Evergreen Valley College is S.E.V.I.S. certified and approved by the U.S. Department of Homeland Security to issue the I-20 Form, which is required to apply for a visa to study in the U.S.

Students from India do not need to take the S.A.T. or the T.O.E.F.L. exam, as long as their high school transcript is in English, and they come from an English medium high school.

The application process is more relaxed as well.  Students may apply for admission till as late as June 30, 2018 for the Fall semester that begins on 4 September, 2018, or apply between October 15 2018 and December 1, 2018, for the Winter session that starts on 28 January, 2019.

There is no question that the savings are significant when it comes to tuition. While the annual tuition at a Universityof California would cost approximately $41,000, a student would only pay $6748 at the Evergreen Valley College – a savings of nearly $35,000.  However, taking into account the cost of living – housing, transport, fun-money, books and supplies – students would be well-advised to budget for $21,500 for the year, per E.V.C.

In addition to the compelling financial savings, students also step into a learning environment akin to that of a University.  While at the beginning of each semester, students are responsible for signing up for classes, maintaining attendance, completing course work and submitting assignments, they have the added advantage of having Counselors on hand, to guide them in the choice of courses and help them meet the necessary pre-requisites for their Major.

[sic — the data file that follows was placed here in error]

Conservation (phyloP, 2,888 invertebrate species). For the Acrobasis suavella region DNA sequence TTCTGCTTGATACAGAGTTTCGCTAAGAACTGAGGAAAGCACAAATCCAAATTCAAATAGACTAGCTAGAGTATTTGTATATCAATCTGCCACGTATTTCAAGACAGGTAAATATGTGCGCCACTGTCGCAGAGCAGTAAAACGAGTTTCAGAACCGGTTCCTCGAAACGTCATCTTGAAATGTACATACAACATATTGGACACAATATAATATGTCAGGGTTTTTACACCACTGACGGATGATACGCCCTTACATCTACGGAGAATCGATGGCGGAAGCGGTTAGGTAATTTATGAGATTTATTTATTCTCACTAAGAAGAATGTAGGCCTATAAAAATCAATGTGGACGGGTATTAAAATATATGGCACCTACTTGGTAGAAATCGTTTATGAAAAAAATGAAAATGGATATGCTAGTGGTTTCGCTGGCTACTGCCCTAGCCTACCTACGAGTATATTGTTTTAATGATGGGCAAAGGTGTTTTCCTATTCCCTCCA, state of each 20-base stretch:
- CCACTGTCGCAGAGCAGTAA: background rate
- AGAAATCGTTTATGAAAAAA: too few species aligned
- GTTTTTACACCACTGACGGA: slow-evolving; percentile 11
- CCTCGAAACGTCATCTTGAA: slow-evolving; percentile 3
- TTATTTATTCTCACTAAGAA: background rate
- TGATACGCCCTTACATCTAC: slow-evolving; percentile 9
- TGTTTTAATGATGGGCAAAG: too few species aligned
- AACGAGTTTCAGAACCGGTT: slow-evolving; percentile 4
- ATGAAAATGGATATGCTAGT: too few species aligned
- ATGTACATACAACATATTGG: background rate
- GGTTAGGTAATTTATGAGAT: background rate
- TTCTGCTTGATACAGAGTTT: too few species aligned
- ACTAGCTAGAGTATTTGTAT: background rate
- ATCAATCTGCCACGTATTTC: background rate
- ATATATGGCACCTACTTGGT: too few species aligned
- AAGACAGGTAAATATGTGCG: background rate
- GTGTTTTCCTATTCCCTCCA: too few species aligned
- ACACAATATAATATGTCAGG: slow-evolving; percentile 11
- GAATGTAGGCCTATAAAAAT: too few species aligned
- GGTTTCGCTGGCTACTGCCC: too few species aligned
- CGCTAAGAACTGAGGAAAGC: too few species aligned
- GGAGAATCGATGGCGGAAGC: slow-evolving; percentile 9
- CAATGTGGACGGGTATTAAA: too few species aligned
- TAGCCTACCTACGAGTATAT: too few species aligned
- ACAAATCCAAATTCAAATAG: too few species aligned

The average class size in community colleges is typically smaller.  While the student-teacher ratio at E.V.C. is only 28 – 45 students to 1 teacher, the class size at a U.C. can sometimes run to over 300 students.  Additionally, students in community colleges have Professors teaching the course themselves, while in large universities, the course may be taught by a Teaching Assistant.

The 2015 enrollment statistics published by the American Association of Community Colleges, reveal that 46%, of all the U.S. undergraduates, are community college students.  Of the 12 million students who go to community college in the U.S. every year, 2.1 million choose California community colleges.

Community colleges cater to the needs of the local job market and have professors who work closely with the students to groom them not only for the needs of the local area, but also equip them with skills that are transferrable beyond.  With the voracious appetite for new talent and the ever-changing skills needed in the Silicon Valley, community colleges provide an alluring and viable solution.

Says Michael Riordan, a tax accountant and teacher at a local Bay Area community college, of the merits of community colleges “This is a win-win situation.  Save your money for (the students’) Masters.”

For queries please contact: Elizabeth Tyrrell, Evergreen Valley College, 3095 Yerba Buena Road, San Jose, CA 95135 E-mail: International@evc.edu Phone: +1 (408) 270-6453

 

Ritu Marwah is the Features Editor at India Currents and is an avid student of educational systems.